RelativeFinder.org is an amazing website for determining relationships between people. With the updated interface, you can use it to determine relationships between any two people who have records in FamilySearch.org.
It has been amazing to me to see how I’m related to people I would never think had any kinship to me at all. For example, the current mission president in my area comes from a Jewish family. Yet he’s my 10th cousin. His wife is also a 10th cousin, though along a different line.
One of the fun things Relative Finder does is tell you if/how you are related to various famous people. Want to know if you have actors or athletes or scientists in the family tree? Relative Finder can do that for you.
The image above is from the Rapelje home circa 1800. Joris Rapelje (19) and his bride, Catalynje Trico (18) were amongst the first settlers of New Amsterdam (now New York City). Catalynje is my 11th Great Grandmother. Her daughter (also my direct-line ancestor) was the first European child born in New Amsterdam (a settlement on the southern tip of Manhatten).
Curious whether two people you are researching might be related? Just grab the Person ID (PID) number (XXXX-XXX format) for the two folks in Family Search and go to “Connect: Connect two deceased people” or use “Relatives: Masquerade” to search out famous relatives of a deceased person.
Turns out Emma Hale [Smith] is my 4th cousin (a few times removed). Her Relief Society officers are also cousins or direct ancestors (for example, Eliza Snow is a 6th cousin).
Not everyone who has fascinated me is a cousin.
I adore Catherine Laur [Fuller Warren], but she is not my cousin. Her husband, who died at Haun’s Mill, is a cousin, however. For a moment, I thought maybe I could reserve ordinance work for her children, one of whom (John Fuller) I entered into Family Search after finding his records in 2016. Alas, someone else enjoyed the privilege of performing his proxy ordinances, less than two weeks after I added him to Family Search.
Another person I adore is Marie Boulen [du Four], an early Walloon protestant who died around 1650. I tumbled across Marie when a daughter was doing proxy baptisms a few years ago. Marie’s husband and son emigrated to New Amsterdam with the new Mme du Four after Marie’s death. Even though the island of Manhatten used to be a tiny place, which Marie’s son shared with my Walloon ancestors, I do not appear to be related to Marie Boulen.
No More Strangers
Though we might not all be traceable cousins, our congregations are filled with people who are in turn kin to much of the world. The ancestors and cousins of your friends undoubtedly include individuals from every political stripe and nation in the world. The other night I learned that a friend’s grandfather was a key adviser to General Franco of Spain.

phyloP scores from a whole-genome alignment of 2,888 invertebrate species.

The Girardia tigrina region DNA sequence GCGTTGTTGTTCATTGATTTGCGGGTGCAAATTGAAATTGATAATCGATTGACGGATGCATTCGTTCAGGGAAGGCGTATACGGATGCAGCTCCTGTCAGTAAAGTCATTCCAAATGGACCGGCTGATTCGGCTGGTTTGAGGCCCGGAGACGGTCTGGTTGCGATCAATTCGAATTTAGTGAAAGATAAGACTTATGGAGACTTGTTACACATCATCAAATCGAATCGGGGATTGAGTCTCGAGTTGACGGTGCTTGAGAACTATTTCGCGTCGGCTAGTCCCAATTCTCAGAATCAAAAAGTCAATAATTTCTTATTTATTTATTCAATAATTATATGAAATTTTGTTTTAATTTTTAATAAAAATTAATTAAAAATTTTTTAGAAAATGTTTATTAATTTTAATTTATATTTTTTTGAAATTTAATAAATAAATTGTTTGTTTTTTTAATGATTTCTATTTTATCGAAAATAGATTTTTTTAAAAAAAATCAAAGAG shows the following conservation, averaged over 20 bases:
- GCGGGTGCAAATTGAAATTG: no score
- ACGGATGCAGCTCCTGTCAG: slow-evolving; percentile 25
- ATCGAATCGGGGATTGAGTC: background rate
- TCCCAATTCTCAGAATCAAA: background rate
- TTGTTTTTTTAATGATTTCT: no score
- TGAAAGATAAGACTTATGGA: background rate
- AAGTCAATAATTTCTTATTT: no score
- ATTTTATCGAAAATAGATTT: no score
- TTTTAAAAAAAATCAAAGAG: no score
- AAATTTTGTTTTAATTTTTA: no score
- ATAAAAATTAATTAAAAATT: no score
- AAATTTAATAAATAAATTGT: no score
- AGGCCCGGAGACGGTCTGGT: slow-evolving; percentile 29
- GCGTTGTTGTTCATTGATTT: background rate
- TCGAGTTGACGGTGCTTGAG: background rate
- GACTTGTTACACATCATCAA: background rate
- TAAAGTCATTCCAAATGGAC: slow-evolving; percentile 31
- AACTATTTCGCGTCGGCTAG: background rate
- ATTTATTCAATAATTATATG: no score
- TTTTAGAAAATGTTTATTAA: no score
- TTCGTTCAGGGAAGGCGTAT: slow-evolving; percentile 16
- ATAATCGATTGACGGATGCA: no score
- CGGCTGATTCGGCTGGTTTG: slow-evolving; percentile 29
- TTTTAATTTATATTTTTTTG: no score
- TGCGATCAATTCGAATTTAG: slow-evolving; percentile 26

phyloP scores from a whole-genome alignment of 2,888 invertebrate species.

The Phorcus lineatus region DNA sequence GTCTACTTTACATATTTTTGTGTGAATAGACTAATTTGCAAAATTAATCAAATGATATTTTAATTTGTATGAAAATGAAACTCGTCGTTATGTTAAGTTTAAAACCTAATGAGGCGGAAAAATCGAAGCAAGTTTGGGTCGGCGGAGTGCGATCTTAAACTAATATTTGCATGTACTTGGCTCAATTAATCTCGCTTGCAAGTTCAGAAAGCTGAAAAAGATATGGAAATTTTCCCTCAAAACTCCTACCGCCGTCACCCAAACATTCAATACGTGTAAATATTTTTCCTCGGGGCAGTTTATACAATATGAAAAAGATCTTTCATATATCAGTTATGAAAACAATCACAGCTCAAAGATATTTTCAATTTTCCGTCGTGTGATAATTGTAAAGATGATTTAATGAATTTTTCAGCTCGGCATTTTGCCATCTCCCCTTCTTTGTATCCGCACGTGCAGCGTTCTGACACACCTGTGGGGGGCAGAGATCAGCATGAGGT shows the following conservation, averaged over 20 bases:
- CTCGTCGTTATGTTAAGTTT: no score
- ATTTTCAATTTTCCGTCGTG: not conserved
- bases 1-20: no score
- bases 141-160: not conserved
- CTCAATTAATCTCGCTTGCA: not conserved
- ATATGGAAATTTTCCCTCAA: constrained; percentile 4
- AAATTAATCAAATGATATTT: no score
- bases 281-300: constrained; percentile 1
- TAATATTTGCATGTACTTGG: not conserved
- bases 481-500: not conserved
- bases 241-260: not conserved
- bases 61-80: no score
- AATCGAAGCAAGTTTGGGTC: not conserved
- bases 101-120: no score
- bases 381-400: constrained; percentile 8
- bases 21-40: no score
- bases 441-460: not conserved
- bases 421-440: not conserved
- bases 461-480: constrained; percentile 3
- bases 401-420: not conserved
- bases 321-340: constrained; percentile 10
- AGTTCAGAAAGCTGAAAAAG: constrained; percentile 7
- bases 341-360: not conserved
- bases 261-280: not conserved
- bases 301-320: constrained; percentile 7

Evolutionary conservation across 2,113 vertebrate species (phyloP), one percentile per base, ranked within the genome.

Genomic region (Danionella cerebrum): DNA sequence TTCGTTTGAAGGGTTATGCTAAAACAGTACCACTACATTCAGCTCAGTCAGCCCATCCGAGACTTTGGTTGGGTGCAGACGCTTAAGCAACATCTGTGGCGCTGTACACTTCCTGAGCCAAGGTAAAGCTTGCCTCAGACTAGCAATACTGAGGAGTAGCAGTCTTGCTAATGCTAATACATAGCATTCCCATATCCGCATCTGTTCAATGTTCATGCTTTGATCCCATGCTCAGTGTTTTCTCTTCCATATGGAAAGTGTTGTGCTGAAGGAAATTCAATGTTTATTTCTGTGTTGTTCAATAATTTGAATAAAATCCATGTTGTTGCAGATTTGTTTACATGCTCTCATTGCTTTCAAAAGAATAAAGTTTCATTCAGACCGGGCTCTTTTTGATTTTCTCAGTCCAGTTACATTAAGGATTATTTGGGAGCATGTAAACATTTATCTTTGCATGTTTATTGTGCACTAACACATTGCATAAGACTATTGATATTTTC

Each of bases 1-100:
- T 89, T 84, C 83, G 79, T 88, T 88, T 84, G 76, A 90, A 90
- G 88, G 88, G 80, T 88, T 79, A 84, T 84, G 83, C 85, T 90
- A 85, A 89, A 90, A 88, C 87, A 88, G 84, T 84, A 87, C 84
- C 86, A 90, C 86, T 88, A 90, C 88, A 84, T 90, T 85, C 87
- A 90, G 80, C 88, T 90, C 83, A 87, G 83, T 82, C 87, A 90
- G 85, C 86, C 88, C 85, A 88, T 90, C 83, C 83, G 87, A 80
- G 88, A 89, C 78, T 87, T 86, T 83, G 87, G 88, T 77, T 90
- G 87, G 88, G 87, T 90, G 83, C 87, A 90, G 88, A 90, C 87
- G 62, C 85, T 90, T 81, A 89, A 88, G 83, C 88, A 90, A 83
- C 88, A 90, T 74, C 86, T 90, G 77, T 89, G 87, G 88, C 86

I myself am grand-daughter of a former General who served Chiang Kai-shek. Through that lineage, I am undoubtedly related to millions of Chinese in Fujian province and Taiwan.
Our family is currently reading the portion of Alma that talks of the missionary labors of Ammon and Aaron. They chose to minister to a nation with whom their ancestors had been at war for centuries, even though lore told them the two nations arose from a common parentage. This willingness to sacrifice on behalf of former enemies is a tale we don’t see in the Bible, other than in the sacrifice of Christ himself. And Christ himself never directly ministered to those outside the family of Israel. The closest the Bible comes to the inclusive love of Ammon and Aaron is the story of how Jonah, under duress, was eventually willing to preach to the people of Nineveh.
The entire Book of Mormon is a love letter from a doomed people to us, people to whom they were not known kin. Throughout the Book of Mormon, we learn of God’s desire to unite us all with our best hope of heaven, God’s commitment to the covenant He made with us from before the foundation of the world.
I encourage you to reach out to learn more about your relatives, the struggles they endured, the cultures they embraced, and the good they did. In today’s polarized world, we can find unity and perspective through understanding our relatives in the complex human past. We can push past labels and xenophobia to find commonality and shared history.